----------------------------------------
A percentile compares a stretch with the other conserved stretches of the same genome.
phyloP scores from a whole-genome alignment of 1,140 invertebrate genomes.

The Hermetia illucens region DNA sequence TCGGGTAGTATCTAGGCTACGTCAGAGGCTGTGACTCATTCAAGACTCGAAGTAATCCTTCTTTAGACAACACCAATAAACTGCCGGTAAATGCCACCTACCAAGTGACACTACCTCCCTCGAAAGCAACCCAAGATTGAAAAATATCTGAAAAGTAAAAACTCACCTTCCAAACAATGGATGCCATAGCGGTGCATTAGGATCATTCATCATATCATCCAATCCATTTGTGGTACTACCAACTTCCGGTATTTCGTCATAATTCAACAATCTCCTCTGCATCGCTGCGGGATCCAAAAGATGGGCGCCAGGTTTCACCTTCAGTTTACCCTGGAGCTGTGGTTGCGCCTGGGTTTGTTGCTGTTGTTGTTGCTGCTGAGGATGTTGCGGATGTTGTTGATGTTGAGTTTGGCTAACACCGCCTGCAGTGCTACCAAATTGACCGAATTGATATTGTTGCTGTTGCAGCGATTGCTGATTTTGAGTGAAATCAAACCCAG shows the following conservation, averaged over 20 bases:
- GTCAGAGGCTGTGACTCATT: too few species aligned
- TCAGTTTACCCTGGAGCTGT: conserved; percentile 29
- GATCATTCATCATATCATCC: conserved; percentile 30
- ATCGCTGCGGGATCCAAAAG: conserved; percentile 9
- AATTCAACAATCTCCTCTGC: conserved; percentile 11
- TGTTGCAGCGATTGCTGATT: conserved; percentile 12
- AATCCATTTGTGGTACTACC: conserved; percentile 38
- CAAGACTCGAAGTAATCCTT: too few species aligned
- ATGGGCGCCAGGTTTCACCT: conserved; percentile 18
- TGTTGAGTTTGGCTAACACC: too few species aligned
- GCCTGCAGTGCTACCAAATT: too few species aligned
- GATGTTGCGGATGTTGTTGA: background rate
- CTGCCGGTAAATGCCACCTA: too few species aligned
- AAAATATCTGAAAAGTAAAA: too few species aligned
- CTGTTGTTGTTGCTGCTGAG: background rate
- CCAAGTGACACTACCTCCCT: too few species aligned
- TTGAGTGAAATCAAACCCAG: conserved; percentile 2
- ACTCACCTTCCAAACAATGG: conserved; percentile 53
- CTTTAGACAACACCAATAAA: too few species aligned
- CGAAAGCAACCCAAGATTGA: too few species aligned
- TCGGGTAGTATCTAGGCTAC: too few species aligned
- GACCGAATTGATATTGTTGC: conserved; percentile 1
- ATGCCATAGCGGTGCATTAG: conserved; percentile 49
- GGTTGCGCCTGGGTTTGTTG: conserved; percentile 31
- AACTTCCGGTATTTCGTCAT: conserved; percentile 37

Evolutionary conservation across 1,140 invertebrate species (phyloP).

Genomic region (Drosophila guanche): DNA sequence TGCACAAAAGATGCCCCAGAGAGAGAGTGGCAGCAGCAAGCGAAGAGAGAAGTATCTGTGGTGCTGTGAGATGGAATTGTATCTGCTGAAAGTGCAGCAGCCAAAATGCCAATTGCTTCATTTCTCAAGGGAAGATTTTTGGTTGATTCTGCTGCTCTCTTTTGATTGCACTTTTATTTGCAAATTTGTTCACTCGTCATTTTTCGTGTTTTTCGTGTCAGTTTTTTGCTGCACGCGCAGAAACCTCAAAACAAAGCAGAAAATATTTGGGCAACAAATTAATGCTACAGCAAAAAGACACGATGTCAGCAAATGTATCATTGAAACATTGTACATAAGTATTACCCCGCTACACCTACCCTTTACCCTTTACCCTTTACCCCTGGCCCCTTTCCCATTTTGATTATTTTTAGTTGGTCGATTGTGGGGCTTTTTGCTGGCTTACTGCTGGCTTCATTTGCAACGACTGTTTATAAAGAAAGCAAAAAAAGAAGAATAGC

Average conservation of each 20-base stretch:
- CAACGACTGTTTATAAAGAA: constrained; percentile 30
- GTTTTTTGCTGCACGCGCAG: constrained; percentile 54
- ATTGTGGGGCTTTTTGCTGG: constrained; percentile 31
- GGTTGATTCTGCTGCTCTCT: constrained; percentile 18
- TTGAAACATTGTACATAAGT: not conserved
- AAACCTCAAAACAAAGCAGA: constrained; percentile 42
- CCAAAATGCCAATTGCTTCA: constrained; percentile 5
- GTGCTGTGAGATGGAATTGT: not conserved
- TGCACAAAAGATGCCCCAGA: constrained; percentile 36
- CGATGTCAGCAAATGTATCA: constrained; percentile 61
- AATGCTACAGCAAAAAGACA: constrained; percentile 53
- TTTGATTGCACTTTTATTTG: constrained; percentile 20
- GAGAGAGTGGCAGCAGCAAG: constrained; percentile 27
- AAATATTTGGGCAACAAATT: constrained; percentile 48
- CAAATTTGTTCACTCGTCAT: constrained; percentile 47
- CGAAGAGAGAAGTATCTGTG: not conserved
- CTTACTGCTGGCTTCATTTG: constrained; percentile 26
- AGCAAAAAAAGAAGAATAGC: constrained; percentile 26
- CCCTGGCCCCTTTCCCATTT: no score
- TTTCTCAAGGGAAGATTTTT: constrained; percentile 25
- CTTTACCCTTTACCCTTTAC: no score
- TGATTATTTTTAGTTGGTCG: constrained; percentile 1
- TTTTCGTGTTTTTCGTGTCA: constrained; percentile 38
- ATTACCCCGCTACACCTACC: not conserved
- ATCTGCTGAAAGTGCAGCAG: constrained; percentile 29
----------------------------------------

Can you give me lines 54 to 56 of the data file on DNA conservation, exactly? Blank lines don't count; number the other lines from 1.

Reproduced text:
- TTTTCGTGTTTTTCGTGTCA: constrained; percentile 38
- ATTACCCCGCTACACCTACC: not conserved
- ATCTGCTGAAAGTGCAGCAG: constrained; percentile 29